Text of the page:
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An open door - the door open

for you to come and know God's mercy

 

THE INTERIM PRIEST ADMINISTRATOR’S LETTER

Here is the little door, lift up the latch, oh lift!
We need not wander more but enter with our gift;

Those words from a poem by Frances Chesterton get us to imagine the door of the house where Mary and Joseph were caring for her new-born Son. A simple door, perhaps rather like the door of the stable. The poem invites us to enter through that modest door, but to find there, in fact, the doors of heaven flung wide open.

That’s an image that will strike a chord with every pilgrim to Walsingham. The simple, unassuming door of the Holy House takes us into the vast space of this truth: that the Word became flesh and dwelt among us, and that through Mary’s child we are invited to enter the wide open door of life with God in eternity. There is God’s reckless invitation to all to come into the Kingdom of heaven.

As we find at the Holy House God’s door flung open in a gesture towards us to come in and share his life, so we are challenged to make a like response, and to open the doors of our hearts to him. But the opening of our heart is not always easy is it? Hearts are vulnerable. They get wounded, sometimes broken. Why should you and I open our hearts to God? What is the basis for our trust? For surely we don’t open the doors of our hearts unless we absolutely trust the one to whom we open them?

As we step through the door into the Holy House again we look at that venerable image of Our Lady of Walsingham and the child she holds out to us. Then beneath them, on the altar we see the cross. There, in those two signs, is utter love. A love that is totally undeserved and which is completely impossible to earn. A love that is simply there. Always accepting, always compassionate, always merciful, and always embracing us just as we are –warts and all. There is the God we can trust, and so we can fling wide open the door of our hearts in response.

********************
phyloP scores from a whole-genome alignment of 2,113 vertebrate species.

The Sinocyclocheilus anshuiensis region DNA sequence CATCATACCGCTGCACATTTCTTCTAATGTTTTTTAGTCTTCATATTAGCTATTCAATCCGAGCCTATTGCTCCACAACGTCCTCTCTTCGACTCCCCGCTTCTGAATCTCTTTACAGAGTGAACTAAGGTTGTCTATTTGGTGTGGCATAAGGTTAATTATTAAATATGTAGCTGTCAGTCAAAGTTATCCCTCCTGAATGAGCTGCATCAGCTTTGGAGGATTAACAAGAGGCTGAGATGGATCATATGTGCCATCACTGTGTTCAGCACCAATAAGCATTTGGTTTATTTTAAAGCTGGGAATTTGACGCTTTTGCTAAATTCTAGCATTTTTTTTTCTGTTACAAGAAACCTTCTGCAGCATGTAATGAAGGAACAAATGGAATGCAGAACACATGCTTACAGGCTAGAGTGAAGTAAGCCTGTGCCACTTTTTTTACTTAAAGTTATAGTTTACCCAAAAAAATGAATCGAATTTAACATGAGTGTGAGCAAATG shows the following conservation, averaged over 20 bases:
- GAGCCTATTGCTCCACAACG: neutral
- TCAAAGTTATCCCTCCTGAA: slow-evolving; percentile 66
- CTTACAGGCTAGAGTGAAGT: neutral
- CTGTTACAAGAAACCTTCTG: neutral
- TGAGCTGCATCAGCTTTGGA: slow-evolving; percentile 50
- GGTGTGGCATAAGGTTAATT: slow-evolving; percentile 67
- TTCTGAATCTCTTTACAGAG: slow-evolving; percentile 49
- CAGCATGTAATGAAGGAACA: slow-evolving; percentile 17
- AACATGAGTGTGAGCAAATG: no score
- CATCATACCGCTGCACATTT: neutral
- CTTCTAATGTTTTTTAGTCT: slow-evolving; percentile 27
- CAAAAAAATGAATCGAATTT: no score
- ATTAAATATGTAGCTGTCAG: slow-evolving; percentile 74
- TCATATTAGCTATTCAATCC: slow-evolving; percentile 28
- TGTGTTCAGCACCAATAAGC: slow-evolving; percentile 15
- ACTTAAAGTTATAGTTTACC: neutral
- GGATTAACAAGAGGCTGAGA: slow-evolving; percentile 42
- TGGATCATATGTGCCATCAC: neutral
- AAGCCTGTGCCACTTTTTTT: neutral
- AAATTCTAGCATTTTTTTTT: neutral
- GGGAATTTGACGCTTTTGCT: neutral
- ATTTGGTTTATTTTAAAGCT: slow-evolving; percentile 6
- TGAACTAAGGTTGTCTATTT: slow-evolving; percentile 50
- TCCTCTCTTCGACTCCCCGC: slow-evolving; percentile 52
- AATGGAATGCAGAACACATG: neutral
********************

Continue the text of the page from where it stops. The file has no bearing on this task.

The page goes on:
But we can’t leave it there. The open door of the Holy House, and the open door of our hearts calls us beyond ourselves. For we are part of something bigger –the body of Christ, and the Church is called to imitate the open door to eternity God gives us in Jesus. 

This call has been brought in to sharp focus by the invitation of Pope Francis to make this a Holy Year, a ‘Year of Mercy’. One of the distinctive elements of the year is the symbolic opening of ‘holy doors’ to speak of our entry into a new place –moving from alienation and condemnation into that place marked by grace, mercy and love. Could there be a more wonderful way to spend this year than celebrating that loving mercy of the Lord, and sharing it with others?

As I begin my time as Interim Priest Administrator I’m conscious of our role here to be those who ‘open the door’ for you. Our hope and prayer here (as Bishop Martin has written on the Shrine website) is that in this place you will encounter that loving mercy of God –in worship and stillness, through word and sacrament, through the ministry of healing and the assurance of sins forgiven. God has set this place apart as somewhere those gifts of mercy can be experienced in abundance, and I feel hugely privileged to be able to minister here again for a season.

Here in Walsingham Mary shows us what a life touched by the mercy of God can do. “The Almighty has done great things for me,” she sings with her cousin Elizabeth, “he has mercy on those who fear him, from generation to generation”. She knows the mercy of God’s calling, she opens her heart to God’s will, she rejoices at how his grace is working through her, and shows all of us that the mercy of God will bring us to his heavenly glory. Mary is truly the Mother of Mercy, and a wonderful friend for us to have as we walk through the door into the new territory of God’s kingdom.

We’re holding the door open for you to come and know God’s mercy. But, in the right sense, we’re also holding it open as you leave. We’re invited to go out in service, and to live the mercy we experience ourselves. In the Merchant of Venice Shakespeare says that mercy is “twice blessed: It blesseth him that gives and him that takes.” So how do we display the mercy of God in the way we treat each other? In the way we talk about each other? In the way we operate? Do we base our relationships on empathy and compassion and kinship so that we are becoming Christ-like? Are we prepared to be ‘twice blessed’ by this gift of God –not just receiving it, but showing it to others?

“Here is the little door”: The open door of the Kingdom of heaven in God’s reckless hospitality; the open door of our hearts and lives to let in the Lord; and the open door through which we pass to live the mercy we have received.

As the new pilgrimage season begins, we invite you to “lift up the latch, O lift.”

With my prayers and best wishes,
Fr. Philip Barnes

 


A Letter from the Master of the Guardians and the former Administrator regarding the creation of the Ordinariate. Click here to read and/or print.


 
   

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